Celeste Holm, who performed on Broadway and later won an Oscar for her role in Gentleman's Agreement, died in her Central Park West apartment today. She was 95. Her niece said, "She passed peacefully in her home in her own bed with her husband and friends and family nearby... I think she wanted to be here, in her home, among her things, with people who loved her."

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Celeste Holm and Frank Basile in 2011 (Getty Images)

Holm was born in New York in 1919, and studied ballet before going on stage. According to the AP, "Her first Broadway success came in 1939 in the cast of William Saroyan's The Time of Your Life. But it was her creation of the role of man-crazy Ado Annie Carnes in the Richard Rodgers and Oscar Hammerstein musical Oklahoma! in 1943 that really impressed the critics. She only auditioned for the role because of World War II, she said years later. 'There was a need for entertainers in army camps and hospitals. The only way you could do that was if you were singing in something.' Holm was hired by La Vie Parisienne, and later by the Persian Room at the Plaza Hotel to sing to their late-night supper club audiences after the Oklahoma! curtain fell."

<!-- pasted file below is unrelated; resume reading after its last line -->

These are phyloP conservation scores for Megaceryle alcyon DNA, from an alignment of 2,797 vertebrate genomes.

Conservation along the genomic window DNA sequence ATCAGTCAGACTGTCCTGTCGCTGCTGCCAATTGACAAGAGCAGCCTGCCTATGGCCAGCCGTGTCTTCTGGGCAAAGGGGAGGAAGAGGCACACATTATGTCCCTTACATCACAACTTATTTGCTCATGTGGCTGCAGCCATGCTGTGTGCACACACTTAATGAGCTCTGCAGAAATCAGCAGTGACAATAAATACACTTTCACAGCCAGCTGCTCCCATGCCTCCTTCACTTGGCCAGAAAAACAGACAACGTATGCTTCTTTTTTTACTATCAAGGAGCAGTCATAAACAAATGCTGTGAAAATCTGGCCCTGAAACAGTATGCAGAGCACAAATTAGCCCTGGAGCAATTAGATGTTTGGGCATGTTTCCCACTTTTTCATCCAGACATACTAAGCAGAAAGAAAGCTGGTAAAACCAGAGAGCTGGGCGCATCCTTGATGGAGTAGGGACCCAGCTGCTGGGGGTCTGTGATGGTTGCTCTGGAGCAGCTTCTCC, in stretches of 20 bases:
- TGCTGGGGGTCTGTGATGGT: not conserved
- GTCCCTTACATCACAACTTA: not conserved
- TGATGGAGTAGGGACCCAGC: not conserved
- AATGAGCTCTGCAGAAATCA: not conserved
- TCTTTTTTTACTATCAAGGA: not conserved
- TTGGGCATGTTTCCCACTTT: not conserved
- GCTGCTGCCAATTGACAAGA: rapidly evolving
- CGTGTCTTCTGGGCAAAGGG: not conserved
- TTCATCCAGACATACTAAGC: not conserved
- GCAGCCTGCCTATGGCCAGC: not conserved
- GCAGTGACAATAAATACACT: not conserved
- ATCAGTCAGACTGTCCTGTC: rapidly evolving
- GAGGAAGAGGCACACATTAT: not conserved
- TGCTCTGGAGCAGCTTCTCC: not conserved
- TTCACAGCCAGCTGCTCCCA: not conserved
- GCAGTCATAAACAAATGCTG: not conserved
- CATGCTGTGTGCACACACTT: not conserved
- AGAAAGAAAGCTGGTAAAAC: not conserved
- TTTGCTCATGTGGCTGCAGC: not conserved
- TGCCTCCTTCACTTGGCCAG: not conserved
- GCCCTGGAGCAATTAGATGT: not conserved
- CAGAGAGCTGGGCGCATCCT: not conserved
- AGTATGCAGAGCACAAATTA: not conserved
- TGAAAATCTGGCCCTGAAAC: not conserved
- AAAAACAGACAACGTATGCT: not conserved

She went to Hollywood, with success in 1947's Gentlemen's Agreement, All About Eve (as Bette Davis/Margo Channing's friend), and High Society, and had a long and varied career. But she said, "Oscar Hammerstein told me: 'You won't like it'... [Hollywood] was just too artificial. The values are entirely different. That balmy climate is so deceptive," and came back to New York to do television.

More recently, she—and her 49-year-old husband—was embroiled in a legal battle with her family over her money and she was hospitalized for dehydration after a lint dryer fire in Robert DeNiro's apartment (they live in the same building). Her sons were not present when she died.

Here's a delicious clip of Holm in Champagne for Caesar, plus a trailer for Gentleman's Agreement: